Sometimes people of surrounding could give some nick names to a person aside from given name. Generally, nick names are cadenced, rhythmic, sometime offensive to a person, a pet name might even be given by friends, but the phenomenon of calling a friend or to someone else by nick name is not a strange custom in Myanmar society.

Myanmar names could be chosen from various types of form; some choose only one single word name, and since four words names are no longer uncommon, but still two words or three words names are mostly preferable by typical Myanmar families. In general, one single word could be one syllable, but there are still a lot of outstanding single words composed into more than one syllable with beautiful meanings.
For example,
Single words with one syllable are Thant, Win,Tun,...etc.
Single words with two syllables are Nanda, Oakar, Ohmar,…etc.

Basically the first syllable represents the day of the week that the person was born. Therefore, one could easily find out which day of the week that the person was born just by knowing the name in majority.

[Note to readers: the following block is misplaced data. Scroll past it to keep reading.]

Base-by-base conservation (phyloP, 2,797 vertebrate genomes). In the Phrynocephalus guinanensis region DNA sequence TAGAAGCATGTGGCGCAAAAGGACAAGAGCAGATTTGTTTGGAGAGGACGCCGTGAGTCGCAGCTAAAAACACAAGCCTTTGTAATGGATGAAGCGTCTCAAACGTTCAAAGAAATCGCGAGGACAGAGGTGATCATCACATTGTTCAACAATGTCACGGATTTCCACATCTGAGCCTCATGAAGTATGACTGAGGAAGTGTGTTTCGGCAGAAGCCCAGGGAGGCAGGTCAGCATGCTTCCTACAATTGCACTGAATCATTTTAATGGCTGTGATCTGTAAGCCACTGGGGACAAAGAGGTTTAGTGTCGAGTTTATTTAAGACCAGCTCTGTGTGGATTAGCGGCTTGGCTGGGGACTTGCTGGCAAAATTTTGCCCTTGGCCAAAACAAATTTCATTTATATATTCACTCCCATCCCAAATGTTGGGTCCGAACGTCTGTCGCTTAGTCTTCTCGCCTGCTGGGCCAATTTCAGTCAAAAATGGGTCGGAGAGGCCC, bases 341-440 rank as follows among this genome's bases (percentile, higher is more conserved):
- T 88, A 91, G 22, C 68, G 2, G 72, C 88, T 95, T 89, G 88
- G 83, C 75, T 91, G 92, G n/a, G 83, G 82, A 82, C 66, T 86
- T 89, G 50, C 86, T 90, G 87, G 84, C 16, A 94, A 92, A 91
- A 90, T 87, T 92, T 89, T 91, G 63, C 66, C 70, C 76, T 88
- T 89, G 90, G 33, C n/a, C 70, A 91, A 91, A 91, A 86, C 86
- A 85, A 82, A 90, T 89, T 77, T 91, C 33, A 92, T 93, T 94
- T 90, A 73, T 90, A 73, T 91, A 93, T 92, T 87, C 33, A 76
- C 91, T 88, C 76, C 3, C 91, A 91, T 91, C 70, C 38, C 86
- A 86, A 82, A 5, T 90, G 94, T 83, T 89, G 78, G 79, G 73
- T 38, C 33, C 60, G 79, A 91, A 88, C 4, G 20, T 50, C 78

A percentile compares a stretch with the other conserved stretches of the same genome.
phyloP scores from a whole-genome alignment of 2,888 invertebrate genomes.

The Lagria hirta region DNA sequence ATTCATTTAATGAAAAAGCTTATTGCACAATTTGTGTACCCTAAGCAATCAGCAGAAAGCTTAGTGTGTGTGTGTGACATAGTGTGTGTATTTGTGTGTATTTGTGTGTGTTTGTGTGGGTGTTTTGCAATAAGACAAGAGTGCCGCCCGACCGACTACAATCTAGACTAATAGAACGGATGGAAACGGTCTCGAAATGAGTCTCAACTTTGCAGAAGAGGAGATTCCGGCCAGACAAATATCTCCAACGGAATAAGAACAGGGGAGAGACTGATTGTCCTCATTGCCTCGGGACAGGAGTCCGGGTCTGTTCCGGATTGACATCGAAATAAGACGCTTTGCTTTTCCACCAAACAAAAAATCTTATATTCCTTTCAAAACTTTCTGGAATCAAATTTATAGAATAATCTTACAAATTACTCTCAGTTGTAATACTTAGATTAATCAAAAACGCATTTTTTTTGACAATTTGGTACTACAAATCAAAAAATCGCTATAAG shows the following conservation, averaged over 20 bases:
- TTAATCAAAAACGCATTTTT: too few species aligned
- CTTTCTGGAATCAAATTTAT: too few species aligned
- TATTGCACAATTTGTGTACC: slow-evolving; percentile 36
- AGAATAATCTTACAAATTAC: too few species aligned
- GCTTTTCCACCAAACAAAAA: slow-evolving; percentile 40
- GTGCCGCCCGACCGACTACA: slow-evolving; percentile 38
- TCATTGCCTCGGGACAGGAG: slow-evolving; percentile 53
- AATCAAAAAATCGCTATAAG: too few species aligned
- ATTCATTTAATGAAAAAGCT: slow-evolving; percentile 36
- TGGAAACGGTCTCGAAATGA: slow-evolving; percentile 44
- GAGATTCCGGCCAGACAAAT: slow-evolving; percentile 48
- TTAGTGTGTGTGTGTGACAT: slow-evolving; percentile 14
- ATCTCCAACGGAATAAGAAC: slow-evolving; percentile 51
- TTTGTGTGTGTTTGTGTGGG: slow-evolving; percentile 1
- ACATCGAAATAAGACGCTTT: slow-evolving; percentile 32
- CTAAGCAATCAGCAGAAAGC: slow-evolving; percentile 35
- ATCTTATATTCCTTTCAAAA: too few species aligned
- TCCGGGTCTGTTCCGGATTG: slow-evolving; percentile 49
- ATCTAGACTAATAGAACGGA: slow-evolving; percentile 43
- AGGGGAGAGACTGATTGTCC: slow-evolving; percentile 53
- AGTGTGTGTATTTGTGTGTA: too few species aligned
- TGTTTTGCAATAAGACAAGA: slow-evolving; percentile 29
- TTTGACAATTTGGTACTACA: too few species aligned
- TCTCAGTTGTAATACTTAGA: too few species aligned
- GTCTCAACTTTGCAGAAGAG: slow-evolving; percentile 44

For example,
The first syllable, Tun, of the name “Tun Ba Kaung” represents Saturday born.

There are 33 alphabets in Myanmar language. From astrological stand point of view, certain set of alphabets can be categorized into seven days of the week.

Myanmar Alphabets

The followings are the categorization of Myanmar alphabets with associated days of the week.
က, ခ, ဂ, င - Monday
စ, ဆ, ည - Tuesday
ယ, ရ, လ, ဝ - Wednesday
ပ, ဖ, ဘ, မ - Thursday
သ, ဟ - Friday
တ, ထ, ဒ, န - Saturday
အ, ဥ - Sunday

And each day of the week can be represented with Myanmar zodiac sign.